Identify Genes/Pathways Responsible for Progression From Low Risk to Higher Risk Prostate Cancer
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|ClinicalTrials.gov Identifier: NCT03789253|
Recruitment Status : Not yet recruiting
First Posted : December 28, 2018
Last Update Posted : December 28, 2018
|Condition or disease|
|Prostate Cancer Stage I|
At the Department of Urology, NTUH, we have established a largest Chinese AS/WW cohort, which were prospectively collected since 2013. There were already 280 AS and 100 WW patients. Most AS patients have undergone serial prostate re-biopsies every 1 to 2 years, which is actually our cutting edge in the field. 87 men had at least twice biopsies at our hospital (mean interval 15 months). 26 of them showed pathological progression (Group As) who have been treated aggressively. The other 61 men had no progression even after multiple biopsies (Group Bs). So, we may compare the genetic changes in each subject in Group A to reveal genetic changes responsible for progression. We can also compare baseline expressions between Group A and B to predict progression. We also can correlate genetic alterations in Group A with cancer phenotypes and short-term post-treatment outcomes.
Here are the four Specific Aims:
Aim-1. To investigate the role of known genes or pathways in mediating progression from low risk to higher risk by using serial biopsy paraffin embedded tissue blocks from our AS patients. These known genes/pathways are selected from published reports, which are found to be related to progression from low to higher grade PC, such as Ki-67, PTEN loss, and chromosome 8 alterations.
Aim-2. There was only one cDNA microarray gene bank (GSE37199) published in the literature (Lancet Oncol. 2012; 13:1114) that was associated with differential expression between AS and mCRPC cohorts. We will proceed with the Gene Set Enrichment Analysis (GSEA) to identify more potential genes or pathways that have NOT been specifically demonstrated relating to AS progression. These new genes or pathways will then be studied in Aim-1.
Aim-3. We will perform global cDNA microarray sing non-cancer part of the serial biopsy paraffin tissue blocks from our AS cohort, followed by GSEA to reveal differential gene expression between Group A and B patients. Hopefully we can identify genes/pathways that are related to progression of low risk or latent PC in Taiwanese.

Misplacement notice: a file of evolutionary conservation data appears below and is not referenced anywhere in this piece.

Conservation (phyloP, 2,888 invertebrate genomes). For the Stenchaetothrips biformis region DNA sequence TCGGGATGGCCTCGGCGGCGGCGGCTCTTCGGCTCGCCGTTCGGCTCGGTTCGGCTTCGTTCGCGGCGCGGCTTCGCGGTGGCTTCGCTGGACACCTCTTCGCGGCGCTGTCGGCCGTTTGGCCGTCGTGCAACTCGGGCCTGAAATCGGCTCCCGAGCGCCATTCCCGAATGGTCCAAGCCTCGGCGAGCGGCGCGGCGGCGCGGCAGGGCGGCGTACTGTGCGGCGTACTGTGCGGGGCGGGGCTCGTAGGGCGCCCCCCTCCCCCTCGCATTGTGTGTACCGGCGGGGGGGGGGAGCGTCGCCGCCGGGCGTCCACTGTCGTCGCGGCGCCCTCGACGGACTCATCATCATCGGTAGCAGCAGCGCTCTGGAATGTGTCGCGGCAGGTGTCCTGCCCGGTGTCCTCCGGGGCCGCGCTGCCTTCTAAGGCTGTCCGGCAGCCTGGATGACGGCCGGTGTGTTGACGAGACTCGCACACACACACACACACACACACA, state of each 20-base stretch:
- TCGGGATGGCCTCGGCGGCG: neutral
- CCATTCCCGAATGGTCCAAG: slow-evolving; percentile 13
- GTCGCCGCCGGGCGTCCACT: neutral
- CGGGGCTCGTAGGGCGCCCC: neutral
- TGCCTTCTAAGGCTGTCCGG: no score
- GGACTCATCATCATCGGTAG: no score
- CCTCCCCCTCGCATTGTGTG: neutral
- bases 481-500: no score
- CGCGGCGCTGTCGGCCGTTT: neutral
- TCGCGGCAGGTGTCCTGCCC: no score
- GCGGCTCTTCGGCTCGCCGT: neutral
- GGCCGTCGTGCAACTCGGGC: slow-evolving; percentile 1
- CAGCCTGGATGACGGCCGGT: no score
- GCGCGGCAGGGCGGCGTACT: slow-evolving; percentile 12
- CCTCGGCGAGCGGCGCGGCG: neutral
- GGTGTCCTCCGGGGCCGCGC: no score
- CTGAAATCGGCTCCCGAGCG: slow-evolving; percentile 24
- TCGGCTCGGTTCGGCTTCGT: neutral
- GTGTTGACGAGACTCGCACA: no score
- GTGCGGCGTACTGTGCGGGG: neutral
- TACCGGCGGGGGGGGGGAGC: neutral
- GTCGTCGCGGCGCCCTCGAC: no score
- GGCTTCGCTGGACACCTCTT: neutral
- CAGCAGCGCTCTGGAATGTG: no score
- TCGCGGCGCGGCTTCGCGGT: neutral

Aim-4. To conduct multivariate analyses considering not only key genetic alterations but also multiple clinicopathological parameters to build up a model predicting progression from low to higher risk PC.
In fact, the only one published study (Lancet Oncol. 2012;13:1114) was to reveal differential cDNA expression in blood cells between AS and mCRPC cohorts, but not between progressive and non-progressive patients. Therefore, the study design was defective because the obtained differential expression may not reflect what really happened in low risk cancer progression. To our knowledge, there has been no differential genetic expression study or the GSEA study for AS cohort. In addition, we have the largest Taiwanese/Chinese cohort on AS/WW and abundant serial biopsy specimens. In summary, our study which focuses on genomic research on AS cohort is a new strategy to prevent clinical PC and is of high novelty and clinical implications.
|Study Type :||Observational|
|Estimated Enrollment :||300 participants|
|Official Title:||Identify Genes/Pathways Responsible for Progression From Low Risk to Higher Risk Prostate Cancer—A New Strategy for Prostate Cancer Prevention|
|Estimated Study Start Date :||January 2, 2019|
|Estimated Primary Completion Date :||December 31, 2021|
|Estimated Study Completion Date :||December 31, 2021|
AS cohort with progression
AS cohort with tumor progression
AS cohort without progression
AS cohort without tumor progression
- Difference of Gene expression [ Time Frame: 3 years ]Using GESA to analyze different stage of prostate cancer
To learn more about this study, you or your doctor may contact the study research staff using the contact information provided by the sponsor.
Please refer to this study by its ClinicalTrials.gov identifier (NCT number): NCT03789253
|Contact: Yeong-Shiau Pu, PhD||886-2-23123456 ext firstname.lastname@example.org|
|Contact: Chung-Hsin Chen, PhD||886-2-23123456 ext email@example.com|
|Principal Investigator:||Yeong-Shiau Pu, PhD||National Taiwan University|